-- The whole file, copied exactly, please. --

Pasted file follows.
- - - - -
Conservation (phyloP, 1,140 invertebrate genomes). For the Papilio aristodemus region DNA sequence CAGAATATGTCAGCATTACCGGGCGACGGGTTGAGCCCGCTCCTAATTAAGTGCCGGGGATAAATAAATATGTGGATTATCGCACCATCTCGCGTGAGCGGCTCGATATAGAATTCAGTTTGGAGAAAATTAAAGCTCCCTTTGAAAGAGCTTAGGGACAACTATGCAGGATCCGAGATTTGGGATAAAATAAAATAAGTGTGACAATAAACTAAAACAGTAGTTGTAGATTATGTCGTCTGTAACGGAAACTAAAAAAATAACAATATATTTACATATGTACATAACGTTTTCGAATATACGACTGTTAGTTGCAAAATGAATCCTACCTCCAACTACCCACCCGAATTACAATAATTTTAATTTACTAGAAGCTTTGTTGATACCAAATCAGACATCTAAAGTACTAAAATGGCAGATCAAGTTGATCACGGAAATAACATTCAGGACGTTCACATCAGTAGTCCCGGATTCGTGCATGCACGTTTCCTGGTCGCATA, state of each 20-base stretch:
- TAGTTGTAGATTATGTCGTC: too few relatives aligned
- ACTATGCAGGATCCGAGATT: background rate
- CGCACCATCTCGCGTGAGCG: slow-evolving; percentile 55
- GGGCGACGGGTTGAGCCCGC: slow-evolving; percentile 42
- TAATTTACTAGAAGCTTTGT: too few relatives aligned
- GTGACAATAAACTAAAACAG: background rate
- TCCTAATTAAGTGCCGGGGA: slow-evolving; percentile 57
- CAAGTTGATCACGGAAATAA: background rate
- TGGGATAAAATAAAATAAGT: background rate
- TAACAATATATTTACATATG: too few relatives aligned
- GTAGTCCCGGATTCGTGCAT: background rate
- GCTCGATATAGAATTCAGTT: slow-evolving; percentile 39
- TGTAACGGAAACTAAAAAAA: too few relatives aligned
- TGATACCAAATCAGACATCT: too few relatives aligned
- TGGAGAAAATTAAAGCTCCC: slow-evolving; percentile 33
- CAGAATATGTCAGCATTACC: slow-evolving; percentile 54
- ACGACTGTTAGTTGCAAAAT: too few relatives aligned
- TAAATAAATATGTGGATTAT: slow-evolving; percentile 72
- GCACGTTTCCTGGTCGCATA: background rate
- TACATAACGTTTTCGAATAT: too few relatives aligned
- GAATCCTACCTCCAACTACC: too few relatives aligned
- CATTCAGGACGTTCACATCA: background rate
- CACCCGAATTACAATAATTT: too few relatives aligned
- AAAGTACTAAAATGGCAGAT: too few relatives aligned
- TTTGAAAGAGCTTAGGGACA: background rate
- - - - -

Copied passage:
Conservation (phyloP, 1,140 invertebrate genomes). For the Papilio aristodemus region DNA sequence CAGAATATGTCAGCATTACCGGGCGACGGGTTGAGCCCGCTCCTAATTAAGTGCCGGGGATAAATAAATATGTGGATTATCGCACCATCTCGCGTGAGCGGCTCGATATAGAATTCAGTTTGGAGAAAATTAAAGCTCCCTTTGAAAGAGCTTAGGGACAACTATGCAGGATCCGAGATTTGGGATAAAATAAAATAAGTGTGACAATAAACTAAAACAGTAGTTGTAGATTATGTCGTCTGTAACGGAAACTAAAAAAATAACAATATATTTACATATGTACATAACGTTTTCGAATATACGACTGTTAGTTGCAAAATGAATCCTACCTCCAACTACCCACCCGAATTACAATAATTTTAATTTACTAGAAGCTTTGTTGATACCAAATCAGACATCTAAAGTACTAAAATGGCAGATCAAGTTGATCACGGAAATAACATTCAGGACGTTCACATCAGTAGTCCCGGATTCGTGCATGCACGTTTCCTGGTCGCATA, state of each 20-base stretch:
- TAGTTGTAGATTATGTCGTC: too few relatives aligned
- ACTATGCAGGATCCGAGATT: background rate
- CGCACCATCTCGCGTGAGCG: slow-evolving; percentile 55
- GGGCGACGGGTTGAGCCCGC: slow-evolving; percentile 42
- TAATTTACTAGAAGCTTTGT: too few relatives aligned
- GTGACAATAAACTAAAACAG: background rate
- TCCTAATTAAGTGCCGGGGA: slow-evolving; percentile 57
- CAAGTTGATCACGGAAATAA: background rate
- TGGGATAAAATAAAATAAGT: background rate
- TAACAATATATTTACATATG: too few relatives aligned
- GTAGTCCCGGATTCGTGCAT: background rate
- GCTCGATATAGAATTCAGTT: slow-evolving; percentile 39
- TGTAACGGAAACTAAAAAAA: too few relatives aligned
- TGATACCAAATCAGACATCT: too few relatives aligned
- TGGAGAAAATTAAAGCTCCC: slow-evolving; percentile 33
- CAGAATATGTCAGCATTACC: slow-evolving; percentile 54
- ACGACTGTTAGTTGCAAAAT: too few relatives aligned
- TAAATAAATATGTGGATTAT: slow-evolving; percentile 72
- GCACGTTTCCTGGTCGCATA: background rate
- TACATAACGTTTTCGAATAT: too few relatives aligned
- GAATCCTACCTCCAACTACC: too few relatives aligned
- CATTCAGGACGTTCACATCA: background rate
- CACCCGAATTACAATAATTT: too few relatives aligned
- AAAGTACTAAAATGGCAGAT: too few relatives aligned
- TTTGAAAGAGCTTAGGGACA: background rate